Format

Send to

Choose Destination
Osteoporos Sarcopenia. 2017 Jun;3(2):98-103. doi: 10.1016/j.afos.2017.02.001. Epub 2017 Mar 14.

The correlation between bone mineral density/trabecular bone score and body mass index, height, and weight.

Author information

1
Department of Mechanical Engineering, Dongguk University, Seoul, South Korea.
2
Department of Medical Biotechnology, Dongguk University, Seoul, South Korea.
3
Division of Mechanical and Biomedical Engineering, College of Engineering, Ewha Womans University, Seoul, South Korea.
4
Division of Endocrinology and Metabolism, Department of Internal Medicine, Dongguk University Ilsan Hospital, Koyang, South Korea.
5
Department of Orthopaedics, Inje University Ilsan Paik Hospital, Goyang, South Korea.

Abstract

Objectives:

This study investigated the correlation between bone mineral density (BMD)/trabecular bone score (TBS) and body mass index (BMI), height and weight in Korean adults.

Methods:

We enrolled 2555 female participants in their 20s-80s and 1631 male participants in their 20s-70s. Participants with history of previous vertebral surgeries or current vertebral diseases were excluded. Female and male participants were divided into osteoporosis group (n = 136 and n = 31, respectively), osteopenia group (n = 822 and n = 460, respectively), and normal group (n = 1596 and n = 1140, respectively) based on their BMD T-score. Dual-energy X-ray absorptiometry image analysis and linear regression analysis were conducted on each participant in each group to determine the P-value and the correlation between BMD T-score/TBS T-score and BMI, weight, and height.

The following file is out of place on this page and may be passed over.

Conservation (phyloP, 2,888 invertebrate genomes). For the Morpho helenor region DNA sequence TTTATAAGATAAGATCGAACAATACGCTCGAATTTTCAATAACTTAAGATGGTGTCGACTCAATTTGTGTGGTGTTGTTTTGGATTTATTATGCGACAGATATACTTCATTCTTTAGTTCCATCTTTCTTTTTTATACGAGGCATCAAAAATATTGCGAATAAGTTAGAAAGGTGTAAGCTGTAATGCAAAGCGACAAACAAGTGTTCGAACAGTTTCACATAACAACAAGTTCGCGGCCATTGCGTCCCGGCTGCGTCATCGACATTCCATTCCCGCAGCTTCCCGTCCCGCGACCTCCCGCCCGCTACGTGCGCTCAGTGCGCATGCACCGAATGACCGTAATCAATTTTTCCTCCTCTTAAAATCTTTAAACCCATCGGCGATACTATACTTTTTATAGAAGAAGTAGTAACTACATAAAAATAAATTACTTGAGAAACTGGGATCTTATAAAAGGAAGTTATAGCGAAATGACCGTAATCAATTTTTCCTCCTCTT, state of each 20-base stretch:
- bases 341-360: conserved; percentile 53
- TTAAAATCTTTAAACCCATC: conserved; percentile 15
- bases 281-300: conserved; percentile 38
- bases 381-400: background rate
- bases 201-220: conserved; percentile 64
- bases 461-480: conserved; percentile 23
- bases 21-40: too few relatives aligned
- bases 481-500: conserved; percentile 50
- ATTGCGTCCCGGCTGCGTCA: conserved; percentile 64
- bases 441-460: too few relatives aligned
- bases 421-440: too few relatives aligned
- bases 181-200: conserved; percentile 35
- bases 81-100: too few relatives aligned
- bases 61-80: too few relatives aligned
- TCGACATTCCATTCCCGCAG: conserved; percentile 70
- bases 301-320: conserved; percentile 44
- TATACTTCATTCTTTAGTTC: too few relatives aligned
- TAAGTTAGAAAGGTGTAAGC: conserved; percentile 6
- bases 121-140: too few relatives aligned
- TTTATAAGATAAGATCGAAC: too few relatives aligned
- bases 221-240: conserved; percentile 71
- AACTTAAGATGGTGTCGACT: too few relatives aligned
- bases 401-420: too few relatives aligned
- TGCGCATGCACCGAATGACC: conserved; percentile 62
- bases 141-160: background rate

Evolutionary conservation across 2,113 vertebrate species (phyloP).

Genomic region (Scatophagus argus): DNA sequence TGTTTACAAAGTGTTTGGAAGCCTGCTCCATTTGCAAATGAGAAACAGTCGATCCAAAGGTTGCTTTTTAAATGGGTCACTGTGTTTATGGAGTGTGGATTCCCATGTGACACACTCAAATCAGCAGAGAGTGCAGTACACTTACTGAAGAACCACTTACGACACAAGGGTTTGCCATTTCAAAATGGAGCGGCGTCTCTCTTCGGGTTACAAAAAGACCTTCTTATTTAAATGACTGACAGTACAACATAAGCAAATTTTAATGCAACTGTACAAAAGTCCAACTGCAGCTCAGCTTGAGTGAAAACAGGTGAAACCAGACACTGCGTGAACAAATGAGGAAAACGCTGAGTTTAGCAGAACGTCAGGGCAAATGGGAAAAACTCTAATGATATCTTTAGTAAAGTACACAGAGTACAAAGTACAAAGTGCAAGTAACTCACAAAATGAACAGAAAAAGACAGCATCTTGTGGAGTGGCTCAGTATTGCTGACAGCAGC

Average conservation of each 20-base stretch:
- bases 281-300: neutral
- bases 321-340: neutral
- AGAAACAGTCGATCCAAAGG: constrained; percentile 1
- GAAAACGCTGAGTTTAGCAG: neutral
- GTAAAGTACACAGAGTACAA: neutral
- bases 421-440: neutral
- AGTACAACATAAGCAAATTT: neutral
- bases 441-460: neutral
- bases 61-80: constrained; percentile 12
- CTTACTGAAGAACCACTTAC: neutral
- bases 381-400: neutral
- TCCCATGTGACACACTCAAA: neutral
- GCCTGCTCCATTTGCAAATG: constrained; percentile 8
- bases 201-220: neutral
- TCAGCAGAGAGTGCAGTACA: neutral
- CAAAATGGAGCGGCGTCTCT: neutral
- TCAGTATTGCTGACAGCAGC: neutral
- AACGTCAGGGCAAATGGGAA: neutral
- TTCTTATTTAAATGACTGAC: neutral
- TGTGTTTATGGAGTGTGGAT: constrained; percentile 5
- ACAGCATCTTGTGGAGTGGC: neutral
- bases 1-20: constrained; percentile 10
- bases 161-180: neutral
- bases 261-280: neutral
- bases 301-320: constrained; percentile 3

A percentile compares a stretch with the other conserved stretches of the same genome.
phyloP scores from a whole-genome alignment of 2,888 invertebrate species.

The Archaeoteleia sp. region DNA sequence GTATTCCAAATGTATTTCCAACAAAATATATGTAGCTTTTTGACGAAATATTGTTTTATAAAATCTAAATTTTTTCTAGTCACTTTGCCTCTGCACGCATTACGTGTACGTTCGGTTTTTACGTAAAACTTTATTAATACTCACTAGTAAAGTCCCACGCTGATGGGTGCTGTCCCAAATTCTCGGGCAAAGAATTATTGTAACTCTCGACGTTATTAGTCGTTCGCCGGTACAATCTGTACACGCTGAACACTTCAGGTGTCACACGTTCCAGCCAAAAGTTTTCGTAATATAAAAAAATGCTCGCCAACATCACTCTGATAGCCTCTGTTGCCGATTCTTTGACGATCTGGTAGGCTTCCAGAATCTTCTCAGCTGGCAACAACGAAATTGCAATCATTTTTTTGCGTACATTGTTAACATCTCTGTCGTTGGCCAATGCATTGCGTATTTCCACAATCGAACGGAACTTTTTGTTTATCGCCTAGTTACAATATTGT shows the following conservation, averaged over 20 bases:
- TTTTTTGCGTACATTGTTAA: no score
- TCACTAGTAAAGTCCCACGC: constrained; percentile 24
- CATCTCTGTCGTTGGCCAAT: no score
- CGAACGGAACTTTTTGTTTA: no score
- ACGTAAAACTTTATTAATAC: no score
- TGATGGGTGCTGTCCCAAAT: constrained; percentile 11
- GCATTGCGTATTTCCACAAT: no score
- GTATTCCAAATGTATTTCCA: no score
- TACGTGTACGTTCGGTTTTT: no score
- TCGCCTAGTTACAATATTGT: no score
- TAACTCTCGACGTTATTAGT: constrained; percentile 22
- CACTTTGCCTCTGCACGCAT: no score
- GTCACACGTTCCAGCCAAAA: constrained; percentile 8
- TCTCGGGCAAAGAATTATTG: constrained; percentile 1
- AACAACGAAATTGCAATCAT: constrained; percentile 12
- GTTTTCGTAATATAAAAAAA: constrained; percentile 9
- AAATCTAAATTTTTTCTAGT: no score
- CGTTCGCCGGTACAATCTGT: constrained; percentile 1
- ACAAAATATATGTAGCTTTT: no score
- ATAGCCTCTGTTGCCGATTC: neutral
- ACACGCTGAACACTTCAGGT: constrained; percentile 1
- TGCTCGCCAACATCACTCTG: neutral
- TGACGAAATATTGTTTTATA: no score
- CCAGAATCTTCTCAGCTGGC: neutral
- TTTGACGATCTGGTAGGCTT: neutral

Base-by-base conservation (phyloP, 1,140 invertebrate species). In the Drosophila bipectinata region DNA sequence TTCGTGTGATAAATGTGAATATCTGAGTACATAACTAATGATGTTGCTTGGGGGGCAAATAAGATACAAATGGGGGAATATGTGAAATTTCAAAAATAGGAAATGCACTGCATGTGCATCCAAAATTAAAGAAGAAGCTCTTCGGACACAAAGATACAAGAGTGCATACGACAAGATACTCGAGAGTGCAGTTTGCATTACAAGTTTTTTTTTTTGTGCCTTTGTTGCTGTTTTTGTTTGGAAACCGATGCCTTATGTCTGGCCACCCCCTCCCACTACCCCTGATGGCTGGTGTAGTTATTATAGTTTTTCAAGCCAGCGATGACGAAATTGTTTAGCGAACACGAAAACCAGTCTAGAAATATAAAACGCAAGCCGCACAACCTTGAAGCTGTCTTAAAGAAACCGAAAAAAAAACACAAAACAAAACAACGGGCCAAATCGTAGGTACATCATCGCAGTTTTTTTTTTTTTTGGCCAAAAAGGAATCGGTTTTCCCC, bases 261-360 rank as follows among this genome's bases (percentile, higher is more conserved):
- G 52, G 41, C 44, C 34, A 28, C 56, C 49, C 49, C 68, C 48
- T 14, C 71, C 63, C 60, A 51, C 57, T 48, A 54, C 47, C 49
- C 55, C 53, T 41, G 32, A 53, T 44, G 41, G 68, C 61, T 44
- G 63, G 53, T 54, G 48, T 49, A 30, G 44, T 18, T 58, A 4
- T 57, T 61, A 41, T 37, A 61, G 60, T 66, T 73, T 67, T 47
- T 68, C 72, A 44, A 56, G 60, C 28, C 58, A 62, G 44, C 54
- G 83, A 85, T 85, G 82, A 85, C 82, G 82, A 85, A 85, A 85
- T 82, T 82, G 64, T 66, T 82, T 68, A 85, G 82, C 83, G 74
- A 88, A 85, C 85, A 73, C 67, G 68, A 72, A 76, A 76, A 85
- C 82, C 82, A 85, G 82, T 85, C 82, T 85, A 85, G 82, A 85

Results:

We found a significant correlation between BMI and TBS in both male and female participants. In the male participants, the correlation coefficient increased progressively from the normal group to the osteoporosis group. In the female group, we observed a significant positive correlation between height and TBS, and in the male group a significant negative correlation between weight and TBS was observed.

Conclusions:

BMI and weight are closely correlated to body fat content. BMD was positively correlated to BMI and weight, while TBS was negatively correlated to BMI and weight. Therefore, although BMI causes an increase in BMD, it appears to be negatively affecting bone quality.

KEYWORDS:

Body fat contents; Body mass index; Bone mineral density; Korea; Osteoporosis; Trabecular bone score

Supplemental Content

Full text links

Icon for Elsevier Science Icon for PubMed Central
Loading ...
Support Center